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In the light of the recent revelation that Republican presidential candidate Mitt Romney may have bullied a fellow student in high school, something said by character in “The Shift Sticks,” Josh Berk’s story in this collection, gains unexpected relevance. When teenager Bryan Forbes says, “It wasn’t that bad, was it?” to Tiffany Sanz, a girl he and a group of others bullied in elementary school, she replies: “It looks totally different from wherever you sit on the totem pole, my friend. And only people on the top, or at least not on the bottom, would ever, EVER say it wasn’t that bad. It was terrible. There were times, many times, I wished I was dead.”
The authors in Cornered use their stories to take us inside the minds and skins of those who are being bullied, and the bullies themselves, to show readers just how wrong thinking teen-aged harassment is “not that bad” can be. As editor Rhoda Belleza writes in her introduction, after hearing about friends’ experiences being bullied, “Learning these details seems instrumental to my understanding of who they are now – and it inspired me to turn the mirror on myself. It gave me the opportunity to remember a past transgression and infuse this otherwise dark memory with hope – seeing each experience as a marker from which I could measure not only how far I had come, but how much further I wanted to go.”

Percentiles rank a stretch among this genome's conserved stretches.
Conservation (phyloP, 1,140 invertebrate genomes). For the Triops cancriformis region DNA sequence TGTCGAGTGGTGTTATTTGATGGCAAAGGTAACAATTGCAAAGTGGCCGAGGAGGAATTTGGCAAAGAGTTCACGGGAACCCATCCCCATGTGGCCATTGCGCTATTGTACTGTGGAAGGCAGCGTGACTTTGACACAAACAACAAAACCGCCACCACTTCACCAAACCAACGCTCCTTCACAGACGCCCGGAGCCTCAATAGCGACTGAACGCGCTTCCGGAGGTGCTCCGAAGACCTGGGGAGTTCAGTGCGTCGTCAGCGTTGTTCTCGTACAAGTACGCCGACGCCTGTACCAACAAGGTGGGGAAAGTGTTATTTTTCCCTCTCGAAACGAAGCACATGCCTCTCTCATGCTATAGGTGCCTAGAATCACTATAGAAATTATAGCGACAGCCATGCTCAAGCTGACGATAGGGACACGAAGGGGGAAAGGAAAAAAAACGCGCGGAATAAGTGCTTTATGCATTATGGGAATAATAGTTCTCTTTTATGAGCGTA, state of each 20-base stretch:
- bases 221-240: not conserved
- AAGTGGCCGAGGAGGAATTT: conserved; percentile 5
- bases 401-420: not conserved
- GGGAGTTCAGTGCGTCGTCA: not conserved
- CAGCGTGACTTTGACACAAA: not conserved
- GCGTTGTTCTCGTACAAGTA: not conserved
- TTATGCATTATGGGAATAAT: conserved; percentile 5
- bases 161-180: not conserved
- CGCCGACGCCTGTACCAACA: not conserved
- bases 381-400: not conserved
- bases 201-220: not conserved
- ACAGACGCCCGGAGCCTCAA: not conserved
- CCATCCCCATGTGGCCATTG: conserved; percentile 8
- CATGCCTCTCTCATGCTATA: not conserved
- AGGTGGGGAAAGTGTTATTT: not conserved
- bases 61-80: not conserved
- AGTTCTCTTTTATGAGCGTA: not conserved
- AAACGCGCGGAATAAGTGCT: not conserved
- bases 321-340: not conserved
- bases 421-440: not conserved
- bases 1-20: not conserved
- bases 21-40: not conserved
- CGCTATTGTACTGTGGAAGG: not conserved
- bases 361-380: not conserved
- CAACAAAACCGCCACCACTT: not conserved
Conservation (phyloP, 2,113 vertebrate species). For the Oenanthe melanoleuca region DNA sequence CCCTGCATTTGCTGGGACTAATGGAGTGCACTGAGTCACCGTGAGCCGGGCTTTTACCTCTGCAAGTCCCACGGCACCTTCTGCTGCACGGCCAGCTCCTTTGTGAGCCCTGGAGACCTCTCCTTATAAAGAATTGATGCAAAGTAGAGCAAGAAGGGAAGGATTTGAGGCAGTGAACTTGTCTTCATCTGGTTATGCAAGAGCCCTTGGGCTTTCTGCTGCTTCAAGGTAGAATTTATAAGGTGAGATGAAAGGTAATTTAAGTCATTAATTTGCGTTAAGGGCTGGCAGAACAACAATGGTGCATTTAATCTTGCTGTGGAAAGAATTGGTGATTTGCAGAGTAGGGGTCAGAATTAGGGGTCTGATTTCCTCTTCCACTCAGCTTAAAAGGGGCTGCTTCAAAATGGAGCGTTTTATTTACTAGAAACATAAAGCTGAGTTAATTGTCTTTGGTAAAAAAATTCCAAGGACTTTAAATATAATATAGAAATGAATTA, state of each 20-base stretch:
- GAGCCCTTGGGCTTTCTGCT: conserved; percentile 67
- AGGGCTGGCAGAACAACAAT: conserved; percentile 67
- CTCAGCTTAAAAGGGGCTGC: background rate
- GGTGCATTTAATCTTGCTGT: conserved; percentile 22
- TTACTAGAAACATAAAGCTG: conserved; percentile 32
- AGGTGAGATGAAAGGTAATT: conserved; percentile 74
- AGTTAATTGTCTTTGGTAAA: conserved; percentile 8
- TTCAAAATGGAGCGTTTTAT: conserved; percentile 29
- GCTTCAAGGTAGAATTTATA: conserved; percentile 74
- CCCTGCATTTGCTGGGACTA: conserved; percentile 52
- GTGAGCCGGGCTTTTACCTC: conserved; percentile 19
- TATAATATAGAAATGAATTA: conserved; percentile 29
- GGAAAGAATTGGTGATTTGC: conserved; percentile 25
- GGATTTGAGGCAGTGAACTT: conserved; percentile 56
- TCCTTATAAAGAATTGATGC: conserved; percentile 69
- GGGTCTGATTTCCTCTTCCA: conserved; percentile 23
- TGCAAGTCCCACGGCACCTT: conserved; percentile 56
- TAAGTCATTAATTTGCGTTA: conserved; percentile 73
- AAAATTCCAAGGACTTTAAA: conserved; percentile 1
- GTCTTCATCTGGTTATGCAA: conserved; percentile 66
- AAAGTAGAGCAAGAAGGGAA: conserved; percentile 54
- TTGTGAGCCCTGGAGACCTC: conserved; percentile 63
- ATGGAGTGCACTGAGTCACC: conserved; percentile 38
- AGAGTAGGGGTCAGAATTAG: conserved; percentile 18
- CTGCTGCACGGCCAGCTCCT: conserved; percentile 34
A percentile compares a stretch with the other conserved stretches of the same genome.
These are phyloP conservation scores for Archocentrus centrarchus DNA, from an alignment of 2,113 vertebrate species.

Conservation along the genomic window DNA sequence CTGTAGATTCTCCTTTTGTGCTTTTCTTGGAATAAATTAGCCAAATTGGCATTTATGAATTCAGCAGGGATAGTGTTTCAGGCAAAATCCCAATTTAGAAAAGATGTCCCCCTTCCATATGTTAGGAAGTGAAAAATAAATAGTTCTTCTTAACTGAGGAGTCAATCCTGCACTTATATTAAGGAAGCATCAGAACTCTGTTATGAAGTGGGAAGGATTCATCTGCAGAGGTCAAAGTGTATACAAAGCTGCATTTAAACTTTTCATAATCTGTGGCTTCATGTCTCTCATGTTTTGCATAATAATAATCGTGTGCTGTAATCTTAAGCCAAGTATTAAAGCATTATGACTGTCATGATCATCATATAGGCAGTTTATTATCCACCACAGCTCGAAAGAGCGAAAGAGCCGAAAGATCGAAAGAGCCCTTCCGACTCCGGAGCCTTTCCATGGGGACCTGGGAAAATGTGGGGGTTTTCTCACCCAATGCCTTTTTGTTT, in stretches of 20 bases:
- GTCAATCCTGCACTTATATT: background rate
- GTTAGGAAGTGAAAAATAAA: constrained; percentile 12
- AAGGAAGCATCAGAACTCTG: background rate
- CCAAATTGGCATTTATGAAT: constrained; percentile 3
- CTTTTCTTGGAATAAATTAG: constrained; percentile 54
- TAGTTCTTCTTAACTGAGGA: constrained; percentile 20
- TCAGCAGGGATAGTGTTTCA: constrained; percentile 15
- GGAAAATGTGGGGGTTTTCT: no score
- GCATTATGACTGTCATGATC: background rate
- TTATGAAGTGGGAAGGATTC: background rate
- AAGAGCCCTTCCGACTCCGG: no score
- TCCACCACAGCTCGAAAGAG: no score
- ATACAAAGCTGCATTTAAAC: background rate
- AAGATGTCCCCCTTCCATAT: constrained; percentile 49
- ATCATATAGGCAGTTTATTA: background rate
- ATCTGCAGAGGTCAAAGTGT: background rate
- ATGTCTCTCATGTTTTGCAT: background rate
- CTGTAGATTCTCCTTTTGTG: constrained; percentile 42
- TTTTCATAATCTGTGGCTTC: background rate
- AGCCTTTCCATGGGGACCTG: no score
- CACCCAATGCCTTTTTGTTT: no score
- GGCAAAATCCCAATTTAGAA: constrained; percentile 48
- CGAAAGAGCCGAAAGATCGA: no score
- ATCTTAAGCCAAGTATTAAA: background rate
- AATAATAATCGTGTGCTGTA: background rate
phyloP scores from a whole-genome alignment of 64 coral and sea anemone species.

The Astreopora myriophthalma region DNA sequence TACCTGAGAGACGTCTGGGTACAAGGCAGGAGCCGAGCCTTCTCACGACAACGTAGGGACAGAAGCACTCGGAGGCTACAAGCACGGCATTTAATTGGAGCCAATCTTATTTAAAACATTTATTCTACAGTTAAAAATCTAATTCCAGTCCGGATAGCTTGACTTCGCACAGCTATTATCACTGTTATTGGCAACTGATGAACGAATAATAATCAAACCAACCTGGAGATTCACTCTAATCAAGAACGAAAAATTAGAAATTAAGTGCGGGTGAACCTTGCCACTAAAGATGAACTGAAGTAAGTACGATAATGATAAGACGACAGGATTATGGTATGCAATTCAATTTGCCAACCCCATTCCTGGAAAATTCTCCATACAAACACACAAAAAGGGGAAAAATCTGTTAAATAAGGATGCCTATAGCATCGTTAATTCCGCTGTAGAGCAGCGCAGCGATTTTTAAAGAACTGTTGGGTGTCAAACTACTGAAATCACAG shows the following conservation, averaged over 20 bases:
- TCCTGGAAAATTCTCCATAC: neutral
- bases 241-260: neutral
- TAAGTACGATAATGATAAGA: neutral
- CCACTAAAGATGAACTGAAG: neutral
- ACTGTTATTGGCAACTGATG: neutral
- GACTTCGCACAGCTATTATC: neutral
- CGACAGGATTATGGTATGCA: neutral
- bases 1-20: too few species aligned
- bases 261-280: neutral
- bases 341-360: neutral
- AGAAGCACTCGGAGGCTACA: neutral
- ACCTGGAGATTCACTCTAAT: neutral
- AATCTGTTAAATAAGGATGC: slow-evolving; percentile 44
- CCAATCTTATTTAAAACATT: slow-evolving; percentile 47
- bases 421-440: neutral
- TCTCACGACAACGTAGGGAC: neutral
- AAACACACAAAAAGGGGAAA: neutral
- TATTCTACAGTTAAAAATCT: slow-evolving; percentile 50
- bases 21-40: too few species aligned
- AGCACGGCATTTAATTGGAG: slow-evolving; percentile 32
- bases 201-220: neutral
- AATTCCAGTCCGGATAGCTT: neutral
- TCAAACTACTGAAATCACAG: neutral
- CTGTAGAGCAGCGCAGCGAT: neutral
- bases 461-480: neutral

Cornered reminds readers that being bullied can happen to young people for various reasons, regardless of sexual orientation. While the young girl in Trevor screenwriter James Lecesne’s “Still Not Dead” is lesbian, most of the teens in these stories are not gay, although sometimes, as in Elizabeth Miles’ “Defense Mechanism,” they face accusations of being gay or lesbian. The stories more often deal with class-based taunting; the victims “don’t fit in” because they don’t have the right clothes or hair or live in wrong neighborhood. The anthology also lets us know that the bullied can be filled with a desire for revenge (Kristen Miller’s “Nemesis”), or how sometimes the bully is being forced into violence by peers (Jaime Adoff’s excellent “The Truest Story There Is”). Most of the stories are first person narratives from the point of view of the bullied; in “Like Kicking A Fence,” however, Kate Ellison effectively and disturbingly takes us inside the mind of an aggressor, exposing the inner torments and uncertainties that lead a child to an horrible act of violence.
In all the stories families are for the most part distant, missing, broken or clueless as to what is happening to their children. Even the kids with apparently “good parents” in Cornered invariably feel isolated and alone. Adults often seem complicit to the taunting and harassment going on in the lives of these young people, and school administrators are no help at all. “How Auto-Tune Saved My Life” by Brendan Halpin exposes a teacher who bullies his students.
Not all of the stories fit the anthology’s theme of bullying or defiance. In those stories where kids do fight back, they often use such 21st century tools as social networking or cell phone cameras to get back at their tormentors. A few, like “We Should Get Jerseys ‘Cause We Make a Good Team” by Lish McBride, also feature elements from the genres of Speculative Fiction or Fantasy. Overall, Cornered: 15 Stories of Bullying and Defiance gives readers an intensely personal and unsettling look at the problem, and will hopefully move them to do more than just say, “It Gets Better,” and join in the battle against it.
Cornered: 14 Stories of Bullying and Defiance
Edited by Rhoda Belleza
Running Press Teens
Paperback, 9780762444281, 384 pp.